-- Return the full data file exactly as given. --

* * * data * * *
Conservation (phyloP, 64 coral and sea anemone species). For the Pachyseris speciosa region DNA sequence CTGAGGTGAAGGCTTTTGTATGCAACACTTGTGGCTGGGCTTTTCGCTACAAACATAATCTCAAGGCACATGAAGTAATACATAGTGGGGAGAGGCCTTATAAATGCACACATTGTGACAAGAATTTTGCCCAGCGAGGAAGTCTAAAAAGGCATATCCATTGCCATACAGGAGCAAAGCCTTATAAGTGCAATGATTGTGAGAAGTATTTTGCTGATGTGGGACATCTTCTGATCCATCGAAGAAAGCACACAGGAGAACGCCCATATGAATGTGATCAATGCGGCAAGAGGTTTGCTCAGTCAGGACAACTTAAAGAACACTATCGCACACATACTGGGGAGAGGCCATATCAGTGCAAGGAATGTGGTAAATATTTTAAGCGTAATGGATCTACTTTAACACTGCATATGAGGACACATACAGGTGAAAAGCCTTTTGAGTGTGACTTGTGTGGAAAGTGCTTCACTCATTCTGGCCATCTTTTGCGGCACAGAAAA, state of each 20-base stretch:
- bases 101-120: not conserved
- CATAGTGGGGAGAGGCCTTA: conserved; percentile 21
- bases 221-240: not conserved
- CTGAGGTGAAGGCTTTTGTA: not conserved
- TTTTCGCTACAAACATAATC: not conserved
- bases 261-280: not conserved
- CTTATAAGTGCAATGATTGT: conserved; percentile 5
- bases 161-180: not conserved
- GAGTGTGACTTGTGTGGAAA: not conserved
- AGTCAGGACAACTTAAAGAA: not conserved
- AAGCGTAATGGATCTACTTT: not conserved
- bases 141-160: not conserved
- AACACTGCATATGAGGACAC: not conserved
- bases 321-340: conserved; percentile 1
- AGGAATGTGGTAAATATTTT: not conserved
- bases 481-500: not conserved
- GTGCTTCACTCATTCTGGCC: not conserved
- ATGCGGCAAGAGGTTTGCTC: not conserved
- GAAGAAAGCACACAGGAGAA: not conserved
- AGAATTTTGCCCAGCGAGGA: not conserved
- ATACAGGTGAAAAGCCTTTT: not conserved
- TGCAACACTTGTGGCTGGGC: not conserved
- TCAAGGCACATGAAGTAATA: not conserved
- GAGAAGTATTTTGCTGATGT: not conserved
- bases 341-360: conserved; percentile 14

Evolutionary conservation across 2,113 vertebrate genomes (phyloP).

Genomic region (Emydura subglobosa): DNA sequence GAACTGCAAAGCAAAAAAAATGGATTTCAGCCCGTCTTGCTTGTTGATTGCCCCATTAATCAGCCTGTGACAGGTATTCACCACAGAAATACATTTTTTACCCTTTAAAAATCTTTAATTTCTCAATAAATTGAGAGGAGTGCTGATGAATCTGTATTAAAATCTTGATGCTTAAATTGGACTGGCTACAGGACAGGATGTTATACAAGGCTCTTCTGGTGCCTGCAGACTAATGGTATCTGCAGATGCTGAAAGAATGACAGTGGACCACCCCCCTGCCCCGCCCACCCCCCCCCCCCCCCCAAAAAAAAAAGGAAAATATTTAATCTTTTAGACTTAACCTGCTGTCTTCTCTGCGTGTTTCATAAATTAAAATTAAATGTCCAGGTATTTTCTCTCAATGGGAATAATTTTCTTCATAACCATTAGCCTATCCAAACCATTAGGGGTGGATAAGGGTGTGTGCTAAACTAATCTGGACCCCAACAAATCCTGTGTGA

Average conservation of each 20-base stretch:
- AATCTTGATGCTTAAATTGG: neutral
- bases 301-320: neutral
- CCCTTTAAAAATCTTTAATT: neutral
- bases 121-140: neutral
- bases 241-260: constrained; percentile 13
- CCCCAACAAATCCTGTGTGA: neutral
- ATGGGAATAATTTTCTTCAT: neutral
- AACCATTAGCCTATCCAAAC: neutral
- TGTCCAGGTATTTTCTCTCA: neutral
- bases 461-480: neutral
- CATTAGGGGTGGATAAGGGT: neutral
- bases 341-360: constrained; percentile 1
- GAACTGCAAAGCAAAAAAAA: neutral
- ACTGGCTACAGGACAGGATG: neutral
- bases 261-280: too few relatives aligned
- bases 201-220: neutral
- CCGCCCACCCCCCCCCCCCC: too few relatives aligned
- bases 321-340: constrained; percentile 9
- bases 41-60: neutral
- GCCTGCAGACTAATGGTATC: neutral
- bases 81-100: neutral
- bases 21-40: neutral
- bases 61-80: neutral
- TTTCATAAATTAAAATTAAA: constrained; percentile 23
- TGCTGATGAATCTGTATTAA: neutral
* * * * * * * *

Conservation (phyloP, 64 coral and sea anemone species). For the Pachyseris speciosa region DNA sequence CTGAGGTGAAGGCTTTTGTATGCAACACTTGTGGCTGGGCTTTTCGCTACAAACATAATCTCAAGGCACATGAAGTAATACATAGTGGGGAGAGGCCTTATAAATGCACACATTGTGACAAGAATTTTGCCCAGCGAGGAAGTCTAAAAAGGCATATCCATTGCCATACAGGAGCAAAGCCTTATAAGTGCAATGATTGTGAGAAGTATTTTGCTGATGTGGGACATCTTCTGATCCATCGAAGAAAGCACACAGGAGAACGCCCATATGAATGTGATCAATGCGGCAAGAGGTTTGCTCAGTCAGGACAACTTAAAGAACACTATCGCACACATACTGGGGAGAGGCCATATCAGTGCAAGGAATGTGGTAAATATTTTAAGCGTAATGGATCTACTTTAACACTGCATATGAGGACACATACAGGTGAAAAGCCTTTTGAGTGTGACTTGTGTGGAAAGTGCTTCACTCATTCTGGCCATCTTTTGCGGCACAGAAAA, state of each 20-base stretch:
- bases 101-120: not conserved
- CATAGTGGGGAGAGGCCTTA: conserved; percentile 21
- bases 221-240: not conserved
- CTGAGGTGAAGGCTTTTGTA: not conserved
- TTTTCGCTACAAACATAATC: not conserved
- bases 261-280: not conserved
- CTTATAAGTGCAATGATTGT: conserved; percentile 5
- bases 161-180: not conserved
- GAGTGTGACTTGTGTGGAAA: not conserved
- AGTCAGGACAACTTAAAGAA: not conserved
- AAGCGTAATGGATCTACTTT: not conserved
- bases 141-160: not conserved
- AACACTGCATATGAGGACAC: not conserved
- bases 321-340: conserved; percentile 1
- AGGAATGTGGTAAATATTTT: not conserved
- bases 481-500: not conserved
- GTGCTTCACTCATTCTGGCC: not conserved
- ATGCGGCAAGAGGTTTGCTC: not conserved
- GAAGAAAGCACACAGGAGAA: not conserved
- AGAATTTTGCCCAGCGAGGA: not conserved
- ATACAGGTGAAAAGCCTTTT: not conserved
- TGCAACACTTGTGGCTGGGC: not conserved
- TCAAGGCACATGAAGTAATA: not conserved
- GAGAAGTATTTTGCTGATGT: not conserved
- bases 341-360: conserved; percentile 14

Evolutionary conservation across 2,113 vertebrate genomes (phyloP).

Genomic region (Emydura subglobosa): DNA sequence GAACTGCAAAGCAAAAAAAATGGATTTCAGCCCGTCTTGCTTGTTGATTGCCCCATTAATCAGCCTGTGACAGGTATTCACCACAGAAATACATTTTTTACCCTTTAAAAATCTTTAATTTCTCAATAAATTGAGAGGAGTGCTGATGAATCTGTATTAAAATCTTGATGCTTAAATTGGACTGGCTACAGGACAGGATGTTATACAAGGCTCTTCTGGTGCCTGCAGACTAATGGTATCTGCAGATGCTGAAAGAATGACAGTGGACCACCCCCCTGCCCCGCCCACCCCCCCCCCCCCCCCAAAAAAAAAAGGAAAATATTTAATCTTTTAGACTTAACCTGCTGTCTTCTCTGCGTGTTTCATAAATTAAAATTAAATGTCCAGGTATTTTCTCTCAATGGGAATAATTTTCTTCATAACCATTAGCCTATCCAAACCATTAGGGGTGGATAAGGGTGTGTGCTAAACTAATCTGGACCCCAACAAATCCTGTGTGA

Average conservation of each 20-base stretch:
- AATCTTGATGCTTAAATTGG: neutral
- bases 301-320: neutral
- CCCTTTAAAAATCTTTAATT: neutral
- bases 121-140: neutral
- bases 241-260: constrained; percentile 13
- CCCCAACAAATCCTGTGTGA: neutral
- ATGGGAATAATTTTCTTCAT: neutral
- AACCATTAGCCTATCCAAAC: neutral
- TGTCCAGGTATTTTCTCTCA: neutral
- bases 461-480: neutral
- CATTAGGGGTGGATAAGGGT: neutral
- bases 341-360: constrained; percentile 1
- GAACTGCAAAGCAAAAAAAA: neutral
- ACTGGCTACAGGACAGGATG: neutral
- bases 261-280: too few relatives aligned
- bases 201-220: neutral
- CCGCCCACCCCCCCCCCCCC: too few relatives aligned
- bases 321-340: constrained; percentile 9
- bases 41-60: neutral
- GCCTGCAGACTAATGGTATC: neutral
- bases 81-100: neutral
- bases 21-40: neutral
- bases 61-80: neutral
- TTTCATAAATTAAAATTAAA: constrained; percentile 23
- TGCTGATGAATCTGTATTAA: neutral